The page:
You can't know that you will be until you try
Unfortunately, the way you know you can be John Grisham (short of a DNA test) is by dedicating yourself, and years of effort, to getting published; at which point you'll be able to find that book of yours on a book shelf, confirm the text inside of it is yours, and that the glossy name on the front page is indeed John Grisham. That slog you're looking at and feeling like you don't want to approach isn't really optional. However, if you want to know if you're good enough right now the answer is pretty simple. Take that book you wrote, revised, edited; you know, the one that was approved by alpha/beta readers, and try to sell it.
You did write a book, didn't you? Oh, you haven't. Well, then it's impossible to know whether you can be a successful author. Because the only thing that really at the end of the day separates a "successful" author from a person who just writes is how many books they've sold and how many people appreciate those books.
You might be able to tell that you are not ready
Ok, well, if you haven't written a book then you've at least written a short story? Ok, let's just assume you have. Submit it. I don't care where, but submit it. Send it in. Get someone's honest eyes from your target market or industry on it. Don't ask a friend. Don't ask a relative. They will lie to you because they love you (or fear you, it's all the same really). Submit it to someone you don't know. If they don't write back, you are not there yet.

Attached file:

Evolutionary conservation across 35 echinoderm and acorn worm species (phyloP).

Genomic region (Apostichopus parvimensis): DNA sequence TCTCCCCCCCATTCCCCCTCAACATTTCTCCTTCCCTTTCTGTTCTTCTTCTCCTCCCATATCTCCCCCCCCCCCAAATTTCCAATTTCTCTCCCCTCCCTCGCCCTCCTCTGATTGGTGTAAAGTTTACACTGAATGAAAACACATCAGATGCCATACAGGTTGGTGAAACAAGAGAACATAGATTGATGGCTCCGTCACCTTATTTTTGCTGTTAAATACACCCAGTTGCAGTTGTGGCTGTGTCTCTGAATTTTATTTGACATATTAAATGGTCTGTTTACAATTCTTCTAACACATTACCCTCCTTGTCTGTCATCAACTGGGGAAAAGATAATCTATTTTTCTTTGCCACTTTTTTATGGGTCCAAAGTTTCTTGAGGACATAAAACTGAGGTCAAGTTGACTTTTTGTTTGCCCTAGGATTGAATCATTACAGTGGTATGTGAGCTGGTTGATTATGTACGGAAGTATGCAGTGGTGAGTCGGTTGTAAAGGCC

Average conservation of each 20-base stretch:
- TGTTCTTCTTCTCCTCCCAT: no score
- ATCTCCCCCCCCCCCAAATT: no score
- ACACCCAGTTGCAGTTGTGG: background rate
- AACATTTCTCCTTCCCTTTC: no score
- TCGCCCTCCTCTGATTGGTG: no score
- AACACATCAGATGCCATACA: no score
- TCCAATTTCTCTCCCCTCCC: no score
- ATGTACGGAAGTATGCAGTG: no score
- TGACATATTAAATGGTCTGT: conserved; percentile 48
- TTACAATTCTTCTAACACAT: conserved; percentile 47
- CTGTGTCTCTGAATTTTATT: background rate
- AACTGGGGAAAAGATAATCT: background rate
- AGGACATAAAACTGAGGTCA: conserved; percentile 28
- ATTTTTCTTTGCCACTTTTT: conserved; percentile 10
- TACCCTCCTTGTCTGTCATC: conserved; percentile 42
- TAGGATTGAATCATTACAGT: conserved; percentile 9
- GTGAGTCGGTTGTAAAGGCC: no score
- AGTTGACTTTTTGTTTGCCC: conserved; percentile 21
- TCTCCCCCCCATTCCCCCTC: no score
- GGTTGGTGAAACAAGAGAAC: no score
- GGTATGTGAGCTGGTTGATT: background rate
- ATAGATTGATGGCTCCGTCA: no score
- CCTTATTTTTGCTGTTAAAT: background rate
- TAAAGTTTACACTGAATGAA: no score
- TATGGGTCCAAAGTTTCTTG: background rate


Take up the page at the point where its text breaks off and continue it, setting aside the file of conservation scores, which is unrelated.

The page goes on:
Ok, non-novice reader, you've read the above thought, "1 person? Did he write 1 Person!? WTF! That's awful advice! I'm sure he meant submit to 200 people."
Good catch, sir. I did in fact mean 200 people. But if you are a novice and you're reading this and you balked at submitting to 1 person, you're not ready yet. If you submit and get feedback for improvement or any response other than a silent rejection you know you have a chance; a small one, but no one spends any time responding to bad work. If they requested revisions, then you are closer to making it than 99% of people who pick up a pen. Good job. Now, get back to work. If they, by the grace of John Grisham, accept your work. Congrats, you've got talent kid. Maybe, just maybe, you're John Grisham.
There are certain learning difficulties that might stand in your way. I don't want to go through the list because there's a pretty good chance I'll offend someone; and I don't know what that exact list is; and... it's not just a disability thing, you may be a capable individual with personality defects... The point is... writing a book does tend to require the ability to take varying perspectives and exercise a multitude of sometimes innate, sometimes learned abilities. If you've found mastery of the written word difficult up until this point in your life, you can bet that it's not going to get much easier if you've never been able to improve (supposing you've previously given it a valiant effort and had the benefit of good teachers). Writing can be taught, certainly; I would never say the opposite. But there is a sort of baseline, a min-capability and most people aren't below that line; most people also don't really try to improve their position with respect to that line. If you suspect that you are below that line, you could reach out to a specialist in learning disabilities to acquire some strategies, maybe even to ask for advice. No one will be able to tell you for sure that you can't be a famous author; but if you're in this category it will most certainly and unfairly be harder.